9. Nigeria’s misruling, criminal elite going to get the pristine waters of River Tiber to wash off their odoriferous local activities with the help of a maid called Sozzani! It stinks and will continue to stink with such characters as the president and the minister she chose to interview…sadly for Sozzani, she has caught the stink too, hopefully, she may find the heart to plead for forgiveness from the likes of Rachel and the majority of those whose opinion she did not seek before her attempt to whitewash their oppressors at the peak of the season of oppression!

  10. They should have interviewed me: a white guy drinking lattes in Cape Town, blogging about issues, and waiting for my parents to send me another cheque. African brethren: that’s how you do it.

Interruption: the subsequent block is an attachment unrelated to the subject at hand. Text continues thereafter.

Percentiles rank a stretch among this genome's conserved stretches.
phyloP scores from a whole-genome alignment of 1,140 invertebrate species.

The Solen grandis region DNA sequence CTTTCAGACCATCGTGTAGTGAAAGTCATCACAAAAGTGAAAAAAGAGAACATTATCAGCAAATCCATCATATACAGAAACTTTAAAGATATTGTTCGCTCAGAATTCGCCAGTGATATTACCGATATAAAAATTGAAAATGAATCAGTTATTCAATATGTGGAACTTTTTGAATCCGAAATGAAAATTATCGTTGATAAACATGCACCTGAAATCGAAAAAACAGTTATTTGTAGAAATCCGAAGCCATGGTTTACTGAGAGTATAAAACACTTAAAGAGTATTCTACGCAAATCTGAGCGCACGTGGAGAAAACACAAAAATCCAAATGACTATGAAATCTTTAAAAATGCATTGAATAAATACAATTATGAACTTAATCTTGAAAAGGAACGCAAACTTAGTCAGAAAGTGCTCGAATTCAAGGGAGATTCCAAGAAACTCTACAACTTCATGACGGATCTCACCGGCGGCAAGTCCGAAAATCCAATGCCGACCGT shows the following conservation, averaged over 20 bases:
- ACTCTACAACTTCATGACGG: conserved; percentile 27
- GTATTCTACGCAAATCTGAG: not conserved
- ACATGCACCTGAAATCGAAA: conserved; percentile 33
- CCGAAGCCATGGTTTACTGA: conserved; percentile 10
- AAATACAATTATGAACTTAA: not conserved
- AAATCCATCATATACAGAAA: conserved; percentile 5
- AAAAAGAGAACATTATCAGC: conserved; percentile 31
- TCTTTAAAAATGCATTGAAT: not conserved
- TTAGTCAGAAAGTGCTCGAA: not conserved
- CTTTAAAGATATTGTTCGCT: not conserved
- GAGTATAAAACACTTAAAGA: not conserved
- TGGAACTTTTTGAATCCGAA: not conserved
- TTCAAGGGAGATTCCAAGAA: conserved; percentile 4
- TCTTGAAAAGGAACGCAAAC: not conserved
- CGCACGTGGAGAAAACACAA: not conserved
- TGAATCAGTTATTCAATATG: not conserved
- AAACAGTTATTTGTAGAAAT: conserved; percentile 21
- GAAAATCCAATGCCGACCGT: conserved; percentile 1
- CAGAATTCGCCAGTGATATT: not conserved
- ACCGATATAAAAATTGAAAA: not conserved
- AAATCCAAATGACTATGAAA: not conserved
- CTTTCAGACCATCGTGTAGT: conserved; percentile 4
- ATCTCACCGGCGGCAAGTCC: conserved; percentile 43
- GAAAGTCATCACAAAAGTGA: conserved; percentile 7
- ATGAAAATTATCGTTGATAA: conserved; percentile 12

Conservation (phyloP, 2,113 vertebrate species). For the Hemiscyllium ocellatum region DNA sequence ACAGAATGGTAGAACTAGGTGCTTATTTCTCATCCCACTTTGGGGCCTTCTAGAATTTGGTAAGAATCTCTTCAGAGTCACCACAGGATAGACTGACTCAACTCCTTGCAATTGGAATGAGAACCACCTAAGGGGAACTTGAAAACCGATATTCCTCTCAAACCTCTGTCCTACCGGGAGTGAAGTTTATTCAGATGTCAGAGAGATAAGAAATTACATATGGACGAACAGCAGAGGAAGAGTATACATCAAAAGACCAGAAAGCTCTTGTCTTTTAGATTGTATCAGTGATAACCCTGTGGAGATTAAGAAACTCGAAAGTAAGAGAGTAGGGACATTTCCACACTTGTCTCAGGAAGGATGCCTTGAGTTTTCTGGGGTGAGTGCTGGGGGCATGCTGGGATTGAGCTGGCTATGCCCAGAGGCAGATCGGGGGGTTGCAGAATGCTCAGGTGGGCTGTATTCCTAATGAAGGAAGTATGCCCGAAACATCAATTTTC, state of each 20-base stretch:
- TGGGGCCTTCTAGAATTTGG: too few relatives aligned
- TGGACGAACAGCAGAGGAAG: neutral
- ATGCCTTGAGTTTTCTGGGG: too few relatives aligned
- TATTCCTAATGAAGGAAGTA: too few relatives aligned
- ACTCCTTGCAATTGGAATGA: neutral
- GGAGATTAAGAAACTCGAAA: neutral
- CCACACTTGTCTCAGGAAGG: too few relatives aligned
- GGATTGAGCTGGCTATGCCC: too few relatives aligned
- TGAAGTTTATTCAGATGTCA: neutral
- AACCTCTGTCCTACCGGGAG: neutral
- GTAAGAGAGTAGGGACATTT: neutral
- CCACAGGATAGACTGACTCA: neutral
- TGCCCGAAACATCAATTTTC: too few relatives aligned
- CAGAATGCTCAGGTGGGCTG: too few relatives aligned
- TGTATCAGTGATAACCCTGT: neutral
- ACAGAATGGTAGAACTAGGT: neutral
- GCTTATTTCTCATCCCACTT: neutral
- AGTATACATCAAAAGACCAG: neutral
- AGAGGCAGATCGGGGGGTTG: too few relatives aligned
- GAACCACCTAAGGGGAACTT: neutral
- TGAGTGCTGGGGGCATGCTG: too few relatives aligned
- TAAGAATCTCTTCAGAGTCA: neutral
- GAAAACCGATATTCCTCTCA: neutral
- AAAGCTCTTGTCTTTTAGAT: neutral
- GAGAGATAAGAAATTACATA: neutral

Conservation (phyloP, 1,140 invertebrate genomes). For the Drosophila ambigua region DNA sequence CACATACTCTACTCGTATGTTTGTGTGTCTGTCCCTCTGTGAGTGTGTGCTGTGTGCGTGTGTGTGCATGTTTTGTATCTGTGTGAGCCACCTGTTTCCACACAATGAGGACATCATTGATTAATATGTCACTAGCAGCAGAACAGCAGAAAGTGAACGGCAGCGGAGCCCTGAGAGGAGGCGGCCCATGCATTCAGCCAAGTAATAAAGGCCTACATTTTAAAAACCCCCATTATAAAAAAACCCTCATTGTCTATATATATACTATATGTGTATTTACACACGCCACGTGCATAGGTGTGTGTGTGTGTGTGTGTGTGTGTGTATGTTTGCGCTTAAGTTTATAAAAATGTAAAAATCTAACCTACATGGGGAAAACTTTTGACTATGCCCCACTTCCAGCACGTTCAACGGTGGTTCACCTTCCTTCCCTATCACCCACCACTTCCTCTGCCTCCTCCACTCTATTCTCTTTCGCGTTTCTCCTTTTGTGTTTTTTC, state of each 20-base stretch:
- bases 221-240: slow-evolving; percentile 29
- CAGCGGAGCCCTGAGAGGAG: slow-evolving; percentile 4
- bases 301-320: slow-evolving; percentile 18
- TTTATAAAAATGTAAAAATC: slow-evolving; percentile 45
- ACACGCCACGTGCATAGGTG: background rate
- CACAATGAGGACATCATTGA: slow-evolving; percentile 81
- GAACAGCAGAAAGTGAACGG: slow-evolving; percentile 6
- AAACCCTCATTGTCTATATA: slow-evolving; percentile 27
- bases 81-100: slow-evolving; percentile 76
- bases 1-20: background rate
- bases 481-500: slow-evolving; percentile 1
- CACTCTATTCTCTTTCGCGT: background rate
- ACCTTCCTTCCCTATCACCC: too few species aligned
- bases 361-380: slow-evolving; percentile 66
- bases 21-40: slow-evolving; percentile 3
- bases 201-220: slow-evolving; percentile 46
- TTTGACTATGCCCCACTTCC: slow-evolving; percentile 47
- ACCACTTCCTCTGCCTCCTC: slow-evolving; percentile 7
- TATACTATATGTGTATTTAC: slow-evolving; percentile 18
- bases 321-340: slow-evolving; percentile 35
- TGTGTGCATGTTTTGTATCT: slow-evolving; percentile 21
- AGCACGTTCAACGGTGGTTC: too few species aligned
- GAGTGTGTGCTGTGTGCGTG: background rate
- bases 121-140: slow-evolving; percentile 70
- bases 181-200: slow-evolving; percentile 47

11. and to continue here is an article about “African” artist El Anatsui titled “Art installation requires creative eye — and tetanus shots”, which says it all really, not one picture of the magnificent sculptures, but some vague descriptions of the materials they are made of, because in “Africa, it is normal to work with recycled stuff, as there is nothing else, right?!”. Finally, the most telling is the end remark of the curator “This show doesn’t have anything normal. All our rules are out the window. We think a panel is one height, but when we lift it up, it shifts and extends itself, which is frustrating and exciting all at the same time.” Replace ‘show’ by ‘continent’ or ‘country’ as the West seems to see Africa and you get the whole vogue edition in one sentence.